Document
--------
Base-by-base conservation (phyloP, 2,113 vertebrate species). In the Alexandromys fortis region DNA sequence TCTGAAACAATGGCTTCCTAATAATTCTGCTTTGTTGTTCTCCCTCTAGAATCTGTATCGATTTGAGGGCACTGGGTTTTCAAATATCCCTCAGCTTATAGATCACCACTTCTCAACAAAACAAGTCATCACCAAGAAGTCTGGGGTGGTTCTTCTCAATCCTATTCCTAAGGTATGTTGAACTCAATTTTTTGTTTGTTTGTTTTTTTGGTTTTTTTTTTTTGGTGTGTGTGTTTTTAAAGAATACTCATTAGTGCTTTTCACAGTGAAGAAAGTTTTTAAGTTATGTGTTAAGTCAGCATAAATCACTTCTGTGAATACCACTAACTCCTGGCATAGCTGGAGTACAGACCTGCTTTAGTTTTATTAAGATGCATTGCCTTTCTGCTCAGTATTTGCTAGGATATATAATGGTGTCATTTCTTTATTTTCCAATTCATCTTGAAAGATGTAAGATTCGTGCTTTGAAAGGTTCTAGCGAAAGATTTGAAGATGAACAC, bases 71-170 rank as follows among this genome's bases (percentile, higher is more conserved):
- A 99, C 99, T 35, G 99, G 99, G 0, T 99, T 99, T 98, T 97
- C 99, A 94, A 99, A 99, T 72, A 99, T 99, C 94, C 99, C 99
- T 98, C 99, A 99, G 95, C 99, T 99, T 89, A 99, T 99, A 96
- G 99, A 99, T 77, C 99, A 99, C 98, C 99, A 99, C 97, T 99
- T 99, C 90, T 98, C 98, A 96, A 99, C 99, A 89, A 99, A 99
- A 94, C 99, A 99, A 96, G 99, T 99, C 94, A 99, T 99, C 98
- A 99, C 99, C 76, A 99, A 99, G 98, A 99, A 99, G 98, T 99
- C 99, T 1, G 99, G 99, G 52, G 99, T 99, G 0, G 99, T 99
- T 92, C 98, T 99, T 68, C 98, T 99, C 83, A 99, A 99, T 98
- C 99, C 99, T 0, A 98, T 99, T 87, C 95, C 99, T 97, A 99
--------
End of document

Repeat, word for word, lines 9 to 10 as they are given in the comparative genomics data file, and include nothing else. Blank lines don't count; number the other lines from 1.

- C 99, T 1, G 99, G 99, G 52, G 99, T 99, G 0, G 99, T 99
- T 92, C 98, T 99, T 68, C 98, T 99, C 83, A 99, A 99, T 98